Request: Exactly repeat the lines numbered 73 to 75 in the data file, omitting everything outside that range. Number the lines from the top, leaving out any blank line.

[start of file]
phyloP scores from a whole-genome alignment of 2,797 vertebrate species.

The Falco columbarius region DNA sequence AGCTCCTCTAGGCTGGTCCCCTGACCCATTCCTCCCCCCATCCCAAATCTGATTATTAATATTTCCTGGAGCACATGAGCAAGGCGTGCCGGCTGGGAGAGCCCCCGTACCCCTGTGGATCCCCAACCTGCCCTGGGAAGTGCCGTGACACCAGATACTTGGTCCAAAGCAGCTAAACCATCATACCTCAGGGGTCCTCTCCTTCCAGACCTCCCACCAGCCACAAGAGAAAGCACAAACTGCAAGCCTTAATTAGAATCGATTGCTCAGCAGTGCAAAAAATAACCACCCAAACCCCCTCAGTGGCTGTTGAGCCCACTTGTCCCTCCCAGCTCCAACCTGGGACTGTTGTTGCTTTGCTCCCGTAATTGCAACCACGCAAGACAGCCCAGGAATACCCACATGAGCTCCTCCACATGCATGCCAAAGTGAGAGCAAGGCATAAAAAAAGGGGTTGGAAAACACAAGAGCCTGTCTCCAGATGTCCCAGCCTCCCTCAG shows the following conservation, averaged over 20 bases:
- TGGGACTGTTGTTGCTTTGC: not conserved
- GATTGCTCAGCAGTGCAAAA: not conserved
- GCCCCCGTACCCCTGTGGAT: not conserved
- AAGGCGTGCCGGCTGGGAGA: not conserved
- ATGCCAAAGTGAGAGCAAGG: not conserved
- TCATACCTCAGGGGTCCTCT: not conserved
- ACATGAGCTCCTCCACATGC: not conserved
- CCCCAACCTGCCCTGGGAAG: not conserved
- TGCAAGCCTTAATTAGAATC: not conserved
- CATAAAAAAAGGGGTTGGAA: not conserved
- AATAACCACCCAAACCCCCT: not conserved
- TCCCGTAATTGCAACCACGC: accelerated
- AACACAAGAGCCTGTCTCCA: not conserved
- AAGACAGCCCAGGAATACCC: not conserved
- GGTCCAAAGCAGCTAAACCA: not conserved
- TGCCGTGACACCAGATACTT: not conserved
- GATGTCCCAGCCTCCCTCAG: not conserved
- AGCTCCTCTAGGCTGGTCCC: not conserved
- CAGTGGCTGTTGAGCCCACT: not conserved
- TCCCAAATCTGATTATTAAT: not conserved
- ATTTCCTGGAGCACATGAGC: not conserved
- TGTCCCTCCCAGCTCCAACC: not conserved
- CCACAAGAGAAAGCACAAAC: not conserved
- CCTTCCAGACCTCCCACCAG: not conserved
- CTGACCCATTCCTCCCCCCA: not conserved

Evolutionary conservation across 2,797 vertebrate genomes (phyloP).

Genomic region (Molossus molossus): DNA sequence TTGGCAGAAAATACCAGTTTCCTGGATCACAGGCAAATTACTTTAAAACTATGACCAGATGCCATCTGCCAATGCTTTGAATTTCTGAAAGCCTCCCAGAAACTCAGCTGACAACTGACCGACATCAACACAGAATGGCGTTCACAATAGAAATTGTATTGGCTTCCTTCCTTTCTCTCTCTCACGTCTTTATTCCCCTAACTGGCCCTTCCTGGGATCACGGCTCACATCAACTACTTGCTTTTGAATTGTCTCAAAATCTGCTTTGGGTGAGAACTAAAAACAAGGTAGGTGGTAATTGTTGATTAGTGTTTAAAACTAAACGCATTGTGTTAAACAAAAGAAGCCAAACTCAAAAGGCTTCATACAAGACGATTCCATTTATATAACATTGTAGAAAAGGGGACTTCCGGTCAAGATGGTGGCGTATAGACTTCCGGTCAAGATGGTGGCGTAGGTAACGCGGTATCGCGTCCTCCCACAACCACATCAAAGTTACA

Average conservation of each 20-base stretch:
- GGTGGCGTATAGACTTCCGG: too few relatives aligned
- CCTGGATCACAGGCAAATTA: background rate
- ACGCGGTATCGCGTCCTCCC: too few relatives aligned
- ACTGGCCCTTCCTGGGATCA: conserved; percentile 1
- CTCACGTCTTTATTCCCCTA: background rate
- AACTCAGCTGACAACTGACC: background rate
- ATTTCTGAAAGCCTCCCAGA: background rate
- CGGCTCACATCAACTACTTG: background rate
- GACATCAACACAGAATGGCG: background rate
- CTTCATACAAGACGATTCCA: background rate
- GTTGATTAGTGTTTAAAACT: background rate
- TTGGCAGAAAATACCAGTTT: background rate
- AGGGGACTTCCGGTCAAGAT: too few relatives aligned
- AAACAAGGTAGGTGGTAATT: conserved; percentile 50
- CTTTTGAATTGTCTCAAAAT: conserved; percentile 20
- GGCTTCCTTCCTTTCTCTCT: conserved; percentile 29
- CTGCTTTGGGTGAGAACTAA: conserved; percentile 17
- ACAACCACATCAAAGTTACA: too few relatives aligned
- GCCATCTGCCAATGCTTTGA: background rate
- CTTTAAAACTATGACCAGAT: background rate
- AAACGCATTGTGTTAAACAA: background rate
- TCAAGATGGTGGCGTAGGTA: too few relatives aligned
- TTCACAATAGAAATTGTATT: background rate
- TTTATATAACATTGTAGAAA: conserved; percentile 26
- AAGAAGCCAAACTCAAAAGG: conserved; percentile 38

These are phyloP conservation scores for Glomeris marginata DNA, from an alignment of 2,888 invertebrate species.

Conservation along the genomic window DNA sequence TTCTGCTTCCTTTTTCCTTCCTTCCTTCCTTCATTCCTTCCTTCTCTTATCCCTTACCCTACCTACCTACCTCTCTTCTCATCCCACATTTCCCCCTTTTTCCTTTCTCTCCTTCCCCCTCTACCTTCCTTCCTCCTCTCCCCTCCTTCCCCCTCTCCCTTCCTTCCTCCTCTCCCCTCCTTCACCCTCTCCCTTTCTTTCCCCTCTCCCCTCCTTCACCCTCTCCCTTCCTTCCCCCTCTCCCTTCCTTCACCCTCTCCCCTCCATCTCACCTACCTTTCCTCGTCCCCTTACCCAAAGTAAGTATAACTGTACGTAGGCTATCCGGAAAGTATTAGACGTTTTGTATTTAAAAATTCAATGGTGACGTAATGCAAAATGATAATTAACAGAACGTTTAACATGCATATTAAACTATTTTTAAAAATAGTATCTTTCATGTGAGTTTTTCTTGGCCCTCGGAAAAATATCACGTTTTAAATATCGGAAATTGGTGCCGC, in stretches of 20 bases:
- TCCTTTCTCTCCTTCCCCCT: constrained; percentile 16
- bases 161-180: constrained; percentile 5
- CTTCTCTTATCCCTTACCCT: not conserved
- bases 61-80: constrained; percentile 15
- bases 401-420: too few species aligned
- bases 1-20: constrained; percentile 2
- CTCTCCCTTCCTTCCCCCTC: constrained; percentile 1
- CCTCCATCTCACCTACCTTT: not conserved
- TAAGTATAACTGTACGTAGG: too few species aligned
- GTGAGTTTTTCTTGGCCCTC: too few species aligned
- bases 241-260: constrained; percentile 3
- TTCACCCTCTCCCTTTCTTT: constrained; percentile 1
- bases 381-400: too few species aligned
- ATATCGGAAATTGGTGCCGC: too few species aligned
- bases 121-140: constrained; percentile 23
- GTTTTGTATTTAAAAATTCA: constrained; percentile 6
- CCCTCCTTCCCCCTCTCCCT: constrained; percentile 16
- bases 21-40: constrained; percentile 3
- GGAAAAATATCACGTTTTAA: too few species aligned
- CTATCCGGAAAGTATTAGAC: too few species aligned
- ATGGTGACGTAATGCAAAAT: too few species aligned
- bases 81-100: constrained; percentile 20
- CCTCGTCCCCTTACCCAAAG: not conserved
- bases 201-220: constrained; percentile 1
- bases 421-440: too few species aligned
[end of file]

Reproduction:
- GTTTTGTATTTAAAAATTCA: constrained; percentile 6
- CCCTCCTTCCCCCTCTCCCT: constrained; percentile 16
- bases 21-40: constrained; percentile 3